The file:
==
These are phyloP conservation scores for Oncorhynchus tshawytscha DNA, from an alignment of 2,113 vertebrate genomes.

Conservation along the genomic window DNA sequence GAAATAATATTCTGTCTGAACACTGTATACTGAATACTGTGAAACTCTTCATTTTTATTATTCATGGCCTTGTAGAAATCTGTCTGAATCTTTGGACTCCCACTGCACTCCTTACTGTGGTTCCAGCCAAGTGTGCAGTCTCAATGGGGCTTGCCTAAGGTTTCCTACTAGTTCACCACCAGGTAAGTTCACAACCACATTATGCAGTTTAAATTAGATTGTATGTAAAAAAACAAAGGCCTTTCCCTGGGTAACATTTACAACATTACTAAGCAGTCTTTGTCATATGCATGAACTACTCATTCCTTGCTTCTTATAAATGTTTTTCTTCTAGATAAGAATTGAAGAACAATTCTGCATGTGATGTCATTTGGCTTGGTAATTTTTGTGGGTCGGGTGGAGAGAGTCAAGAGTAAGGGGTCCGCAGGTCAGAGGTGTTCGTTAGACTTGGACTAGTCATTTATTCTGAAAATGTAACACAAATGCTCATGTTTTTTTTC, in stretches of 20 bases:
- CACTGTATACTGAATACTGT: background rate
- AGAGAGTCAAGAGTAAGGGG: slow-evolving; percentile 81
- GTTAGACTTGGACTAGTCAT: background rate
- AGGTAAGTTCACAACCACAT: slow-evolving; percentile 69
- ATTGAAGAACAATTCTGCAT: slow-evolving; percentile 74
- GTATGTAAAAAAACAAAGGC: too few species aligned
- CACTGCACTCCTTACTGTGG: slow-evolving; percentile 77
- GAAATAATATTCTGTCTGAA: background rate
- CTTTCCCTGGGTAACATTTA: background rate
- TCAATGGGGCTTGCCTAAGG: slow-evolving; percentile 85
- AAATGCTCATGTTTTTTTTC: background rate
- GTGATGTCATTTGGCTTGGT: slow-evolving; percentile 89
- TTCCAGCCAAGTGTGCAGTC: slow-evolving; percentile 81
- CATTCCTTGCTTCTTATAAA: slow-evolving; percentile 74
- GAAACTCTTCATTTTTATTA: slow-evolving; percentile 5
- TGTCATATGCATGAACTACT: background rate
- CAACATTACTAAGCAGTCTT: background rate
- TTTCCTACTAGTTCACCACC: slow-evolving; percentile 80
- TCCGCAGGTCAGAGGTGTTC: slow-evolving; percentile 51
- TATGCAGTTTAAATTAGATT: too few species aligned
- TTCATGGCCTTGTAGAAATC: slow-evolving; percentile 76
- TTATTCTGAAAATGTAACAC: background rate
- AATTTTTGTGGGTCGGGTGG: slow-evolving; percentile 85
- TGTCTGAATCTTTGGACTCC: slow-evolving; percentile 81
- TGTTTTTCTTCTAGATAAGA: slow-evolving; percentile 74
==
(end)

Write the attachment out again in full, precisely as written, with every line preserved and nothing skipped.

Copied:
These are phyloP conservation scores for Oncorhynchus tshawytscha DNA, from an alignment of 2,113 vertebrate genomes.

Conservation along the genomic window DNA sequence GAAATAATATTCTGTCTGAACACTGTATACTGAATACTGTGAAACTCTTCATTTTTATTATTCATGGCCTTGTAGAAATCTGTCTGAATCTTTGGACTCCCACTGCACTCCTTACTGTGGTTCCAGCCAAGTGTGCAGTCTCAATGGGGCTTGCCTAAGGTTTCCTACTAGTTCACCACCAGGTAAGTTCACAACCACATTATGCAGTTTAAATTAGATTGTATGTAAAAAAACAAAGGCCTTTCCCTGGGTAACATTTACAACATTACTAAGCAGTCTTTGTCATATGCATGAACTACTCATTCCTTGCTTCTTATAAATGTTTTTCTTCTAGATAAGAATTGAAGAACAATTCTGCATGTGATGTCATTTGGCTTGGTAATTTTTGTGGGTCGGGTGGAGAGAGTCAAGAGTAAGGGGTCCGCAGGTCAGAGGTGTTCGTTAGACTTGGACTAGTCATTTATTCTGAAAATGTAACACAAATGCTCATGTTTTTTTTC, in stretches of 20 bases:
- CACTGTATACTGAATACTGT: background rate
- AGAGAGTCAAGAGTAAGGGG: slow-evolving; percentile 81
- GTTAGACTTGGACTAGTCAT: background rate
- AGGTAAGTTCACAACCACAT: slow-evolving; percentile 69
- ATTGAAGAACAATTCTGCAT: slow-evolving; percentile 74
- GTATGTAAAAAAACAAAGGC: too few species aligned
- CACTGCACTCCTTACTGTGG: slow-evolving; percentile 77
- GAAATAATATTCTGTCTGAA: background rate
- CTTTCCCTGGGTAACATTTA: background rate
- TCAATGGGGCTTGCCTAAGG: slow-evolving; percentile 85
- AAATGCTCATGTTTTTTTTC: background rate
- GTGATGTCATTTGGCTTGGT: slow-evolving; percentile 89
- TTCCAGCCAAGTGTGCAGTC: slow-evolving; percentile 81
- CATTCCTTGCTTCTTATAAA: slow-evolving; percentile 74
- GAAACTCTTCATTTTTATTA: slow-evolving; percentile 5
- TGTCATATGCATGAACTACT: background rate
- CAACATTACTAAGCAGTCTT: background rate
- TTTCCTACTAGTTCACCACC: slow-evolving; percentile 80
- TCCGCAGGTCAGAGGTGTTC: slow-evolving; percentile 51
- TATGCAGTTTAAATTAGATT: too few species aligned
- TTCATGGCCTTGTAGAAATC: slow-evolving; percentile 76
- TTATTCTGAAAATGTAACAC: background rate
- AATTTTTGTGGGTCGGGTGG: slow-evolving; percentile 85
- TGTCTGAATCTTTGGACTCC: slow-evolving; percentile 81
- TGTTTTTCTTCTAGATAAGA: slow-evolving; percentile 74